“La lune? Bien sûr, la lune! C’est mon pays, la lune. ‘Celui est le part d’une autre; il n’est pas comme nous. Une nuit que la lune était pleine, il était tombé. Il rêve de les choses impossibles,’ [dit-on]. Mais pourquoi impossibles puisque je les rêve, ces choses?”
“The moon? Of course, the moon! It is my homeland, the moon. ‘He is foreign; he is not like us. One night when the moon was full, he fell [to earth]. He dreams of impossible things,’ [they say]. But why are they impossible, these things, given that I dream them?
These are the words of poetic realism uttered by my muse for the fete of Halloween which just passed, Baptiste– as superbly acted by Jean-Louis Barrault– to the apple of his eye, Garance, in Marcel Carné’s 1945 cinematic chef d’oeuvre: Les Enfants du Paradis (English title: Children of Paradise). Baptiste is a mime, who suffers a coup de foudre when his gaze grazes Garance, a beautiful carnival cast-member, outside the theatre where he works on Paris’ Boulevard du Crime, the inauspicious sobriquet of the Boulevard du Temple. In the staged pantomimes at the Théâtre des Funambules (Theatre of Tightrope-Walkers), Baptiste often plays the commedia dell’arte stock character of Pierrot, the lachrymose clown whose unrequited love for Columbine is the thread of many a narrative in varying artistic modalities.
Pablo Picasso 1900, Pierrot and Columbine
And like the character he plays, Baptiste himself is a stock character of sorts in Carné’s grand drama that tells tales of transformation self both through the portal of the proscenium and in real life: Baptiste is the archetypical naive lover, smitten by Garance’s graces; the real-life Pierrot. Similarly, there are three other archetypes in amorous pursuit of this pernicious flower: Frédérick Lemaitre, the dragueur; Lacenaire, the impenitent criminal; and Le Compte de Montray, the wealthy aristocrat. All four men walk the tightrope of love’s paradoxical path, vying for Garance who is angelic only in appareance.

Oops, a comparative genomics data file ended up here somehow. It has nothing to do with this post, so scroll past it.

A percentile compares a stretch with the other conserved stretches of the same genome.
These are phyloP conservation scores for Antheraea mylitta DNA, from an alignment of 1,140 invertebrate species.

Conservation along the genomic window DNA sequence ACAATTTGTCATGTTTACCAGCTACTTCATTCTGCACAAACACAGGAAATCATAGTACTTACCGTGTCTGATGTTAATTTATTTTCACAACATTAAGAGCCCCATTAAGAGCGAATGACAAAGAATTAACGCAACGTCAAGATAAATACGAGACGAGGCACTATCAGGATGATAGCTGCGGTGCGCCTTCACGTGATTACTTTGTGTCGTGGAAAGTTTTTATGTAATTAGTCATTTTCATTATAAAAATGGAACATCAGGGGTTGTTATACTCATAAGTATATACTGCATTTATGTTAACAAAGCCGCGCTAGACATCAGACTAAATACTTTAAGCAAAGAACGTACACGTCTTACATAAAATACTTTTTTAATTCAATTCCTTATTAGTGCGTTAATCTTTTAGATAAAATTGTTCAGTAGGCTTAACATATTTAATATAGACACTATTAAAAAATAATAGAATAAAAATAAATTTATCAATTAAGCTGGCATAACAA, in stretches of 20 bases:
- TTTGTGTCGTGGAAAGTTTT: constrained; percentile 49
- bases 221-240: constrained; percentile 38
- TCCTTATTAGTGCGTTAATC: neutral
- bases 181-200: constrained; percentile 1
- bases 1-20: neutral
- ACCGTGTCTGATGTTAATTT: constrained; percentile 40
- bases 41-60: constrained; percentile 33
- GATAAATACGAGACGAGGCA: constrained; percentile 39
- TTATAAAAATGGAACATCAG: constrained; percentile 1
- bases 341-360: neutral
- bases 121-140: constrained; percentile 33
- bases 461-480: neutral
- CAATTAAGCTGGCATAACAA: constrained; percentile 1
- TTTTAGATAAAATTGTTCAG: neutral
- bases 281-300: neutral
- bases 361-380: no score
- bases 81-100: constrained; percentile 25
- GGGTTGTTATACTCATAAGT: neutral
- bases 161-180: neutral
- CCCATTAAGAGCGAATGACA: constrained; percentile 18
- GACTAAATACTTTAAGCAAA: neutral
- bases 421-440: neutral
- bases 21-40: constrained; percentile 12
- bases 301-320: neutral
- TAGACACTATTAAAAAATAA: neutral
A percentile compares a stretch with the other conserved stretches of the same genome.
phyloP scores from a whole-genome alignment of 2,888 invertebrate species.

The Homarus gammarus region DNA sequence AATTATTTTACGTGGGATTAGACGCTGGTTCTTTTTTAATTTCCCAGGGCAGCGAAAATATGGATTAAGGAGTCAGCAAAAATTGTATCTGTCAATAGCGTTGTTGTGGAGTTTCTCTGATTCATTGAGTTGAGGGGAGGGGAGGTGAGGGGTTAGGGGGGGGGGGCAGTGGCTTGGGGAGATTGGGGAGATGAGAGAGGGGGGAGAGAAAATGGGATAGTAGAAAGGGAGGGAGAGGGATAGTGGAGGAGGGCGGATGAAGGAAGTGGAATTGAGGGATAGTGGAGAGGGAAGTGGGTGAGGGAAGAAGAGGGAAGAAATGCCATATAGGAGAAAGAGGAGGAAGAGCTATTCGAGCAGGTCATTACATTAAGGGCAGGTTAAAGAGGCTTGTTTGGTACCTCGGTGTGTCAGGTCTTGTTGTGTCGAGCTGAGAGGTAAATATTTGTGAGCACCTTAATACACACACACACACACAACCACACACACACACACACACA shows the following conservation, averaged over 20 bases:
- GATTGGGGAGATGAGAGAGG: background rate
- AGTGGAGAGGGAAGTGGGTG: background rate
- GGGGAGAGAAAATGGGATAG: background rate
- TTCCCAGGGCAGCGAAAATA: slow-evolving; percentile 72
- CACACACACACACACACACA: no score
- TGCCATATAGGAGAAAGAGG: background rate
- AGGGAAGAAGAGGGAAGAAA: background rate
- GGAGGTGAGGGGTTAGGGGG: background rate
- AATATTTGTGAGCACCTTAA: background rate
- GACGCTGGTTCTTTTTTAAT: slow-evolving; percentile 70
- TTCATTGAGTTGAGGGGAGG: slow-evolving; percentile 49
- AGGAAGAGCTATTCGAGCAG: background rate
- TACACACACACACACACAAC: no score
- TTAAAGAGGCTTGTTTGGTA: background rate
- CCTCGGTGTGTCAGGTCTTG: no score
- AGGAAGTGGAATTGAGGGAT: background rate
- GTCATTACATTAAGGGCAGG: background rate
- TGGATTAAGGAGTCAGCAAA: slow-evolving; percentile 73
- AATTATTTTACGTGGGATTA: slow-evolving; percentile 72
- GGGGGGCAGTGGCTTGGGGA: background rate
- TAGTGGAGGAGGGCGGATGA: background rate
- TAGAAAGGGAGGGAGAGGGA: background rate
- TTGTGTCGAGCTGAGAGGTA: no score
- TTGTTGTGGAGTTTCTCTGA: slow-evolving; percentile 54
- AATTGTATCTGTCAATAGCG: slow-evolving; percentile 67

Unfortunately this trailer has no subtitles, but it is the best trailer out there it appears. Perhaps it is the universe goading you to learn French?
I could not simply be Pierrot for Halloween though, it would be against my nature to keep it so true to a source I could never do full justice. I resolved that I would be Pierrot Cardin, the Couture Clown, even if only 4.5 people would “get” my costume (3 of them being imaginary friends) as my friend warned: an amalgamation of Pierrot and Pierre Cardin, the legendary french couturier and designer; a farther play on the strings of paradox on which Les Enfants so deeply harps.
Like Pierrot, Cardin is Italian-born French. And just as Pierrot stands for transformation in my mind– the transformation of an actor, guided by Melpomene’s mask, into a universally recognized mute character–Cardin transformed fashion from functional to futuristic is his hay day due to his avant-garde leanings. Yet, Pierrot also represents a constancy, as a character that have survived through the ages, that is diamatrically oppossed to Cardin’s innovation. Cardin, unlike many of his contemporaries in the 1950s and 60s, experimented with geometric designs, ignoring the female form and inventing such pieces as the bubble dress. In dress, one might argue that Baptiste’s Pierrot went for less while Cardin went for more. On this is for sure: like the Baptiste of the film, Cardin was a dreamer. In fact, Laurence Benaïm writes in the foreword of the book, Pierre Cardin: 60 Years of Innovation: “‘Utopia is too abstract a word for Pierre Cardin; he prefers ‘dream.’ Utopia remains a concept, but a dream—a dream can come true.”
Futuristic designs by Pierre Cardin